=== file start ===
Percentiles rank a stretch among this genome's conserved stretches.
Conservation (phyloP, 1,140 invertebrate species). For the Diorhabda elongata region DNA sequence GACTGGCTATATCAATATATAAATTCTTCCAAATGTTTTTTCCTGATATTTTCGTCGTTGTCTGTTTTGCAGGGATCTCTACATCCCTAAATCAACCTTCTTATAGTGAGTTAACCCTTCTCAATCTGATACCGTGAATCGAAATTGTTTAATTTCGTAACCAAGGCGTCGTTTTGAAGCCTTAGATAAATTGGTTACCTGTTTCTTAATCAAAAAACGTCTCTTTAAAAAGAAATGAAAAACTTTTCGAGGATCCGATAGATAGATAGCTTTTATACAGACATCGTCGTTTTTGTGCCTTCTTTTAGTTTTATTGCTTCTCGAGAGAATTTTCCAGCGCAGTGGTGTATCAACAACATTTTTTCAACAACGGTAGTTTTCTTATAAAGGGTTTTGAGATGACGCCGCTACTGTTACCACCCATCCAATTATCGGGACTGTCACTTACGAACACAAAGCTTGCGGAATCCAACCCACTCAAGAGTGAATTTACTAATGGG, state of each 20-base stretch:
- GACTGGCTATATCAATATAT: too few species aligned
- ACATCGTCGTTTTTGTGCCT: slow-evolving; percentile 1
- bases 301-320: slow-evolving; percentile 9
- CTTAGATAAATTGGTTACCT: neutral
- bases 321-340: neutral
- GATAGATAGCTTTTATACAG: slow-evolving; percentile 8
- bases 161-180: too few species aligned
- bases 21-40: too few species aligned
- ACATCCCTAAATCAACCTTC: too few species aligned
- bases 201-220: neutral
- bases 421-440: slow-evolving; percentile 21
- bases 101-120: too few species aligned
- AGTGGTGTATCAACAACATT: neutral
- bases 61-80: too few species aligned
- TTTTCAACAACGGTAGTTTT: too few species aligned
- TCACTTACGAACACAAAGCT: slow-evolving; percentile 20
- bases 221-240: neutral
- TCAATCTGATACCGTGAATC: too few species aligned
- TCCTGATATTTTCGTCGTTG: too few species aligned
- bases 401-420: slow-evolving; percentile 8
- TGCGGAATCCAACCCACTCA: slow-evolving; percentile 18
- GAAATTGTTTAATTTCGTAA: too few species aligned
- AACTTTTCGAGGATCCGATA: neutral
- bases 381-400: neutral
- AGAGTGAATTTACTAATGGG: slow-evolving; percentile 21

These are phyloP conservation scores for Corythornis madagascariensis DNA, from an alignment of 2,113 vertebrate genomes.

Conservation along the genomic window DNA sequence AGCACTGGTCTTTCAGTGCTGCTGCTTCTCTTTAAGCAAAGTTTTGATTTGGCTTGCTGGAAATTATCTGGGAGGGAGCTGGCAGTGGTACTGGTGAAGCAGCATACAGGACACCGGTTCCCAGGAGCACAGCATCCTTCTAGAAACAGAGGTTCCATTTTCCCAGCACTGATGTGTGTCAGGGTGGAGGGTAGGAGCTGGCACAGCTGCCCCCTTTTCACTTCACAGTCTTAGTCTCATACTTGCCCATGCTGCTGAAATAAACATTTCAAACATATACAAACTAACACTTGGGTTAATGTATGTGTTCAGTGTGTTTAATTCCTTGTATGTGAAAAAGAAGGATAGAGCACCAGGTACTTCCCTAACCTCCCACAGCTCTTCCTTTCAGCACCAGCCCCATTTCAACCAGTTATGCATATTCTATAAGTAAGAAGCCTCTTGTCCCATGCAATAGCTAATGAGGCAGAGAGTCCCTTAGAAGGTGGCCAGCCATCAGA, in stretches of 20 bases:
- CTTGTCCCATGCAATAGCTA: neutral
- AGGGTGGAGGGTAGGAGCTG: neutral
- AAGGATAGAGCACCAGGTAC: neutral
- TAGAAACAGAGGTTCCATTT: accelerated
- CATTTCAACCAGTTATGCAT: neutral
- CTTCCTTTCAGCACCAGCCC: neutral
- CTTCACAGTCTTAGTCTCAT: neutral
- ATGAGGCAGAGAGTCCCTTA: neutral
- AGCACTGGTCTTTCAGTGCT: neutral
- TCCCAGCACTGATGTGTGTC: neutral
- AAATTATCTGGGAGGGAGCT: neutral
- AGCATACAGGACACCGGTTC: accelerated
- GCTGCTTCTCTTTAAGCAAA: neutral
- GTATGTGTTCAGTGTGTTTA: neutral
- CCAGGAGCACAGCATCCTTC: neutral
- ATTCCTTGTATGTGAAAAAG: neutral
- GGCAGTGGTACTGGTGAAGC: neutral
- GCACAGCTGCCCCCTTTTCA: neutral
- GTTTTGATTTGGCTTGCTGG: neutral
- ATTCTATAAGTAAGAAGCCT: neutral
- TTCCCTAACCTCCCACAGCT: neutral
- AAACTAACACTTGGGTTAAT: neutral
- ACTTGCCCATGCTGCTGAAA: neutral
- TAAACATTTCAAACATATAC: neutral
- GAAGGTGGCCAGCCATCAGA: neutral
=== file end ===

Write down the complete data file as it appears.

Percentiles rank a stretch among this genome's conserved stretches.
Conservation (phyloP, 1,140 invertebrate species). For the Diorhabda elongata region DNA sequence GACTGGCTATATCAATATATAAATTCTTCCAAATGTTTTTTCCTGATATTTTCGTCGTTGTCTGTTTTGCAGGGATCTCTACATCCCTAAATCAACCTTCTTATAGTGAGTTAACCCTTCTCAATCTGATACCGTGAATCGAAATTGTTTAATTTCGTAACCAAGGCGTCGTTTTGAAGCCTTAGATAAATTGGTTACCTGTTTCTTAATCAAAAAACGTCTCTTTAAAAAGAAATGAAAAACTTTTCGAGGATCCGATAGATAGATAGCTTTTATACAGACATCGTCGTTTTTGTGCCTTCTTTTAGTTTTATTGCTTCTCGAGAGAATTTTCCAGCGCAGTGGTGTATCAACAACATTTTTTCAACAACGGTAGTTTTCTTATAAAGGGTTTTGAGATGACGCCGCTACTGTTACCACCCATCCAATTATCGGGACTGTCACTTACGAACACAAAGCTTGCGGAATCCAACCCACTCAAGAGTGAATTTACTAATGGG, state of each 20-base stretch:
- GACTGGCTATATCAATATAT: too few species aligned
- ACATCGTCGTTTTTGTGCCT: slow-evolving; percentile 1
- bases 301-320: slow-evolving; percentile 9
- CTTAGATAAATTGGTTACCT: neutral
- bases 321-340: neutral
- GATAGATAGCTTTTATACAG: slow-evolving; percentile 8
- bases 161-180: too few species aligned
- bases 21-40: too few species aligned
- ACATCCCTAAATCAACCTTC: too few species aligned
- bases 201-220: neutral
- bases 421-440: slow-evolving; percentile 21
- bases 101-120: too few species aligned
- AGTGGTGTATCAACAACATT: neutral
- bases 61-80: too few species aligned
- TTTTCAACAACGGTAGTTTT: too few species aligned
- TCACTTACGAACACAAAGCT: slow-evolving; percentile 20
- bases 221-240: neutral
- TCAATCTGATACCGTGAATC: too few species aligned
- TCCTGATATTTTCGTCGTTG: too few species aligned
- bases 401-420: slow-evolving; percentile 8
- TGCGGAATCCAACCCACTCA: slow-evolving; percentile 18
- GAAATTGTTTAATTTCGTAA: too few species aligned
- AACTTTTCGAGGATCCGATA: neutral
- bases 381-400: neutral
- AGAGTGAATTTACTAATGGG: slow-evolving; percentile 21

These are phyloP conservation scores for Corythornis madagascariensis DNA, from an alignment of 2,113 vertebrate genomes.

Conservation along the genomic window DNA sequence AGCACTGGTCTTTCAGTGCTGCTGCTTCTCTTTAAGCAAAGTTTTGATTTGGCTTGCTGGAAATTATCTGGGAGGGAGCTGGCAGTGGTACTGGTGAAGCAGCATACAGGACACCGGTTCCCAGGAGCACAGCATCCTTCTAGAAACAGAGGTTCCATTTTCCCAGCACTGATGTGTGTCAGGGTGGAGGGTAGGAGCTGGCACAGCTGCCCCCTTTTCACTTCACAGTCTTAGTCTCATACTTGCCCATGCTGCTGAAATAAACATTTCAAACATATACAAACTAACACTTGGGTTAATGTATGTGTTCAGTGTGTTTAATTCCTTGTATGTGAAAAAGAAGGATAGAGCACCAGGTACTTCCCTAACCTCCCACAGCTCTTCCTTTCAGCACCAGCCCCATTTCAACCAGTTATGCATATTCTATAAGTAAGAAGCCTCTTGTCCCATGCAATAGCTAATGAGGCAGAGAGTCCCTTAGAAGGTGGCCAGCCATCAGA, in stretches of 20 bases:
- CTTGTCCCATGCAATAGCTA: neutral
- AGGGTGGAGGGTAGGAGCTG: neutral
- AAGGATAGAGCACCAGGTAC: neutral
- TAGAAACAGAGGTTCCATTT: accelerated
- CATTTCAACCAGTTATGCAT: neutral
- CTTCCTTTCAGCACCAGCCC: neutral
- CTTCACAGTCTTAGTCTCAT: neutral
- ATGAGGCAGAGAGTCCCTTA: neutral
- AGCACTGGTCTTTCAGTGCT: neutral
- TCCCAGCACTGATGTGTGTC: neutral
- AAATTATCTGGGAGGGAGCT: neutral
- AGCATACAGGACACCGGTTC: accelerated
- GCTGCTTCTCTTTAAGCAAA: neutral
- GTATGTGTTCAGTGTGTTTA: neutral
- CCAGGAGCACAGCATCCTTC: neutral
- ATTCCTTGTATGTGAAAAAG: neutral
- GGCAGTGGTACTGGTGAAGC: neutral
- GCACAGCTGCCCCCTTTTCA: neutral
- GTTTTGATTTGGCTTGCTGG: neutral
- ATTCTATAAGTAAGAAGCCT: neutral
- TTCCCTAACCTCCCACAGCT: neutral
- AAACTAACACTTGGGTTAAT: neutral
- ACTTGCCCATGCTGCTGAAA: neutral
- TAAACATTTCAAACATATAC: neutral
- GAAGGTGGCCAGCCATCAGA: neutral